【AEW Webinar】Collusion and Innovation: The Case of LCD Cartel, 2001–2006
- 研討會日期 : 2023-09-07
- 時間 : 08:30
- 主講人 : Professor Mitsuru Igami
- 地點 : Register and join online
- 演講者簡介 : Professor Mitsuru Igami received his PhD from the UCLA Anderson School of Management in 2012. He is currently an Associate Professor at Yale University. His research interests are Industrial Organization, Economics of Innovation, and International Trade.
- 演講摘要 : Collusion is difficult in innovative industries because the prospect of investments to achieve superior competitiveness weakens the incentive to cooperate with competitors. Nevertheless, high-profile cartel cases emerged in the liquid crystal display (LCD) panel industry in 2001–2006. We propose a tractable dynamic-oligopoly model of collusion with endogenous innovation to study the interactions between incentives to collude and innovate in this cartel. Our preliminary estimates suggest: (i) the LCD cartel achieved monopoly price levels in the first few years; (ii) the incentive to innovate would have been higher but for the cartel.
- Working Paper Title : Dynamic Competition of Real Estate Developers in Hong Kong: Lesson on Counter-cycle Policy
- Working Paper Speaker Biography : Professor Kwong Yu Wong received his PhD from the University of Washington in 2022. He is currently a Lecturer at the National University of Singapore. His research interests are Empirical Industrial Organization, Machine Learning and Applied Microeconomics.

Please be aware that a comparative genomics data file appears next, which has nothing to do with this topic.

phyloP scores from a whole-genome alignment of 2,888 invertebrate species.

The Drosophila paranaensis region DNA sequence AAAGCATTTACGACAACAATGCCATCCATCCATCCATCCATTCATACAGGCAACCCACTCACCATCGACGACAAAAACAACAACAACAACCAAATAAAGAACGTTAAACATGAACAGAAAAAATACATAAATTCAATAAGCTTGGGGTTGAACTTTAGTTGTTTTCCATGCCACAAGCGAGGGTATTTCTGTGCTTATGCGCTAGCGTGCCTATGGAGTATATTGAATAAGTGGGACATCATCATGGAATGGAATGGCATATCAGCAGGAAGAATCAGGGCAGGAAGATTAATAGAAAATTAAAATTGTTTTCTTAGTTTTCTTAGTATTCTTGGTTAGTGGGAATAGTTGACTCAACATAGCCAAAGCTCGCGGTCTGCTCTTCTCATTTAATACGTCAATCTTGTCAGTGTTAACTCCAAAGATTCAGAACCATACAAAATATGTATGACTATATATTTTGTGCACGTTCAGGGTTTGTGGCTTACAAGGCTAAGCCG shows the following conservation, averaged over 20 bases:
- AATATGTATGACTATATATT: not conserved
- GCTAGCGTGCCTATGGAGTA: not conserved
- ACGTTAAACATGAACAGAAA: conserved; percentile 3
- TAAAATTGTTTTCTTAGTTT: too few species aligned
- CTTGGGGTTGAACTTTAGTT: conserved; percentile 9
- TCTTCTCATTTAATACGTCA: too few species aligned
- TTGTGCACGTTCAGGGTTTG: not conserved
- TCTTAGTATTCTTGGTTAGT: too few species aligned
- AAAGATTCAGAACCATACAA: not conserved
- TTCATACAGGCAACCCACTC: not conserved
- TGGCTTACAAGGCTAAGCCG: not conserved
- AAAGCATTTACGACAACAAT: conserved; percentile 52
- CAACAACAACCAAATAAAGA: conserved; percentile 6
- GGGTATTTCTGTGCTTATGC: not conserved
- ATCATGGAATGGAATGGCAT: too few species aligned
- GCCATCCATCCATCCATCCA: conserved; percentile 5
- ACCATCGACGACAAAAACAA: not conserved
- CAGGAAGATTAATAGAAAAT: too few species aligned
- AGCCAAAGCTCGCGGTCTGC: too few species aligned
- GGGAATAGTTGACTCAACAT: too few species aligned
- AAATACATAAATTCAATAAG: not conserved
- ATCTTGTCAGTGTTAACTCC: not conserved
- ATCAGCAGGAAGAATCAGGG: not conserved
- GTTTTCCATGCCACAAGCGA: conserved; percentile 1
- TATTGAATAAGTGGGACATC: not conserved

- Working Paper Abstract : Government considers intervention frequently at the ups or downs of an industry. These state-based interventions have a smaller implementation scale and might appear to cause smaller impacts to the market overall. However, once competition over time is taken into consideration, whether the state-based policy implies smaller impacts than the policy in all states becomes unclear. Utilizing a unique transaction-level dataset converted from sales documents, I study the impact of state-based/counter-cyclical policy by structurally estimating the dynamic competition of the Hong Kong real estate primary market, in comparison with the universal/acyclical policy. By adopting the extended Oblivious Equilibrium (extended OE) that accommodates market shocks, it is shown that the policy intended goal is only achieved when the dynamic competition is ignored. Furthermore, even though counter-cycle policy is not implemented in all periods, firms would still respond in the periods without the policy under dynamic competition due to the anticipation of the future possibility to be subject to the policy. The counterfactual analysis shows that the counter-cycle policy impact is at a similar scale as the universal/acyclical policy impact. This finding calls for caution against a common perception that a counter-cycle measure necessarily causes less distortion than a full-scale acyclical measure.